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Ecol Lett. 2008 Nov;11(11):1123-1134. doi: 10.1111/j.1461-0248.2008.01237.x. Epub 2008 Sep 4.

Ecological fitting by phenotypically flexible genotypes: implications for species associations, community assembly and evolution.

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Department of Biology, University of Pennsylvania, Philadelphia, PA 19014, USA.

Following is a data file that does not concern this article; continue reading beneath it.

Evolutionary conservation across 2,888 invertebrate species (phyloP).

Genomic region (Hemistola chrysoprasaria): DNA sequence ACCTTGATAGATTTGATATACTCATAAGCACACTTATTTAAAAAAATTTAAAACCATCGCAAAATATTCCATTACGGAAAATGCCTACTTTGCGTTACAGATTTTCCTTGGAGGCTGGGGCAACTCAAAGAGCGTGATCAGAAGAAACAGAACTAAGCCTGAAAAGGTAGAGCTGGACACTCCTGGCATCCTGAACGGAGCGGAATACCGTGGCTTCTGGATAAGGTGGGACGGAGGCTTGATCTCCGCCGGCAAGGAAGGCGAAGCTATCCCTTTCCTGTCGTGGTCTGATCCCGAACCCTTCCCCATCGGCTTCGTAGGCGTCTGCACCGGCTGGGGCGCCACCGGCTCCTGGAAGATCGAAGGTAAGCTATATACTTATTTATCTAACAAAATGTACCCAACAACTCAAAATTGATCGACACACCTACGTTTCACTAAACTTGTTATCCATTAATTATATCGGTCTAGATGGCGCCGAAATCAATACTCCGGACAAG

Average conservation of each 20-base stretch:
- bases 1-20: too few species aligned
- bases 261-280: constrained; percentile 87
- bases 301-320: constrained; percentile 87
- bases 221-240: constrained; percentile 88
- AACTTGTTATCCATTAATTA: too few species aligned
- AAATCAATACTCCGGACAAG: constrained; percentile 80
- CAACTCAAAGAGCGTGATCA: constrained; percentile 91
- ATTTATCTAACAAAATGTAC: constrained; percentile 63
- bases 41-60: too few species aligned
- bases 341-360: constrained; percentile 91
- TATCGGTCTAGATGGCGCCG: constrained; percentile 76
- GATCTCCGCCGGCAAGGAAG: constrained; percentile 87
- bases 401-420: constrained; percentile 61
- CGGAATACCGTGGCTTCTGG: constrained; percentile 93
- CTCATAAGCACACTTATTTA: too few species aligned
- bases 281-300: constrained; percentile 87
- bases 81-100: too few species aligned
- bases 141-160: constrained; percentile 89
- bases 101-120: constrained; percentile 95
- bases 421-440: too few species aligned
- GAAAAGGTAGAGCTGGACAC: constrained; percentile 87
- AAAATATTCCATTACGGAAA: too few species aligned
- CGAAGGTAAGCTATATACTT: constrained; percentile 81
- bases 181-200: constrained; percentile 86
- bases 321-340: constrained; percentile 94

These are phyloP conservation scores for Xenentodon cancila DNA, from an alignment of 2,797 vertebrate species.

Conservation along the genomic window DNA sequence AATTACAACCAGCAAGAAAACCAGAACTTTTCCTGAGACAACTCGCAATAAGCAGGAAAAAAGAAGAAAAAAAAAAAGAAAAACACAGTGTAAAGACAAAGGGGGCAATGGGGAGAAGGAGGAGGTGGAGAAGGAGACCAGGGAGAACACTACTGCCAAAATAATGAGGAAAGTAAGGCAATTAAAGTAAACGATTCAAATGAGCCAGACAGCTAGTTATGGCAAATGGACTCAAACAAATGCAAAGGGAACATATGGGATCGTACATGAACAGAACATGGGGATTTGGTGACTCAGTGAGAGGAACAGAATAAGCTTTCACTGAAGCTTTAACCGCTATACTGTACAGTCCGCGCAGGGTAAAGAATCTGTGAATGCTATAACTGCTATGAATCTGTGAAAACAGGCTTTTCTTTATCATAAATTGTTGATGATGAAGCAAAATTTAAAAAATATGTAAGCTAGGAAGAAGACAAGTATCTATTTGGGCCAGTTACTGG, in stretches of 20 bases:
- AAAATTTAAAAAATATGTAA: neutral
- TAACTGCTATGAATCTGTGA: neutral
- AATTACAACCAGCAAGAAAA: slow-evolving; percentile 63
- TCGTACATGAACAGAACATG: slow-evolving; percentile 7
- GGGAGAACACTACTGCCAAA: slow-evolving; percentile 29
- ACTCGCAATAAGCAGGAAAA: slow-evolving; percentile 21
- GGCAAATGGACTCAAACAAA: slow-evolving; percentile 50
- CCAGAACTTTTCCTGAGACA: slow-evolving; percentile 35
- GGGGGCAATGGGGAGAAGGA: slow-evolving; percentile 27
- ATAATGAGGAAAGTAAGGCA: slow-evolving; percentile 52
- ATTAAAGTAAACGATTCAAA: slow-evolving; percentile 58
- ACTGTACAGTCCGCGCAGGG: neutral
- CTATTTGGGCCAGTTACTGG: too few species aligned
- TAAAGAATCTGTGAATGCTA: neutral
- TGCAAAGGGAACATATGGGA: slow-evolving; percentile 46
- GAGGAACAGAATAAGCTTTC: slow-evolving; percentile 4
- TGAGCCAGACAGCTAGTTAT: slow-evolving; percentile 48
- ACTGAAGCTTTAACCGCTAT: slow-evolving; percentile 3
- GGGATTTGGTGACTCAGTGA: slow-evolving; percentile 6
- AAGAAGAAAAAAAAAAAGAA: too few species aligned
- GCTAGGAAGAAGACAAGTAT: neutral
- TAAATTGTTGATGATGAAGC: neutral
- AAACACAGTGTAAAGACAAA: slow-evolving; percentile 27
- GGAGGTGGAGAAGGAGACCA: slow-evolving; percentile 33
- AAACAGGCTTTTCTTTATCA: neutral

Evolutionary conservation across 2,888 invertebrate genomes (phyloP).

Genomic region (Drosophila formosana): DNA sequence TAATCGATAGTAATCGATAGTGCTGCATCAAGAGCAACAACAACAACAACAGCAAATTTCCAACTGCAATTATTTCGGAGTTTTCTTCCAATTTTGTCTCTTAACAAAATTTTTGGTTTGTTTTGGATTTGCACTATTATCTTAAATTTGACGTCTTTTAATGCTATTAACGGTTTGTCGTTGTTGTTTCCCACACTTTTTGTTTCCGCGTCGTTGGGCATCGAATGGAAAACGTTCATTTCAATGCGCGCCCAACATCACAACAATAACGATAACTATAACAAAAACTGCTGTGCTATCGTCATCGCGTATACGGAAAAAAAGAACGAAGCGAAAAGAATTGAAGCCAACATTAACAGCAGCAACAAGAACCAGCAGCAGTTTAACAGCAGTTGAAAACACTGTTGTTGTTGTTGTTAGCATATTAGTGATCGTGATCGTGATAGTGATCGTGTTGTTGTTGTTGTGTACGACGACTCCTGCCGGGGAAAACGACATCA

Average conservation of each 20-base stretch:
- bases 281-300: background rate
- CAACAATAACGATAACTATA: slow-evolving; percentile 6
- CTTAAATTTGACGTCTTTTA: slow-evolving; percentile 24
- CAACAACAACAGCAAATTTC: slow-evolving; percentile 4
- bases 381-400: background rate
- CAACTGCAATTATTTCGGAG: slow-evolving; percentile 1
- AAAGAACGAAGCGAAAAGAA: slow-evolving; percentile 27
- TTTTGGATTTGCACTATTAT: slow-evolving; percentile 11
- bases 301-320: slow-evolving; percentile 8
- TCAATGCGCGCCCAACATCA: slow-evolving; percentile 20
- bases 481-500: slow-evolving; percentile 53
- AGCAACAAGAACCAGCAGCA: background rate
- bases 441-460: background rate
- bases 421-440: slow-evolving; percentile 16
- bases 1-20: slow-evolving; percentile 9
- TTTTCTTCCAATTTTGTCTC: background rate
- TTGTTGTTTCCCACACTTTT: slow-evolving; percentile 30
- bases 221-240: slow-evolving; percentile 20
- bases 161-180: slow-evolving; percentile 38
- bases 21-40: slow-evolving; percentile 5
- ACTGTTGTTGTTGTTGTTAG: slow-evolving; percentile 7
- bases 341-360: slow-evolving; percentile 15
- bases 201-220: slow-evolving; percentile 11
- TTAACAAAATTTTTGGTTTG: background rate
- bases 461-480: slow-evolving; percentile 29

Ecological fitting is the process whereby organisms colonize and persist in novel environments, use novel resources or form novel associations with other species as a result of the suites of traits that they carry at the time they encounter the novel condition. This paper has four major aims. First, we review the original concept of ecological fitting and relate it to the concept of exaptation and current ideas on the positive role of phenotypic plasticity in evolution. Second, we propose phenotypic plasticity, correlated trait evolution and phylogenetic conservatism as specific mechanisms behind ecological fitting. Third, we attempt to operationalize the concept of ecological fitting by providing explicit definitions for terms. From these definitions, we propose a simple conceptual model of ecological fitting. Using this model, we demonstrate the differences and similarities between ecological fitting and ecological resource tracking and illustrate the process in the context of species colonizing new areas and forming novel associations with other species. Finally, we discuss how ecological fitting can be both a precursor to evolutionary diversity or maintainer of evolutionary stasis, depending on conditions. We conclude that ecological fitting is an important concept for understanding topics ranging from the assembly of ecological communities and species associations, to biological invasions, to the evolution of biodiversity.

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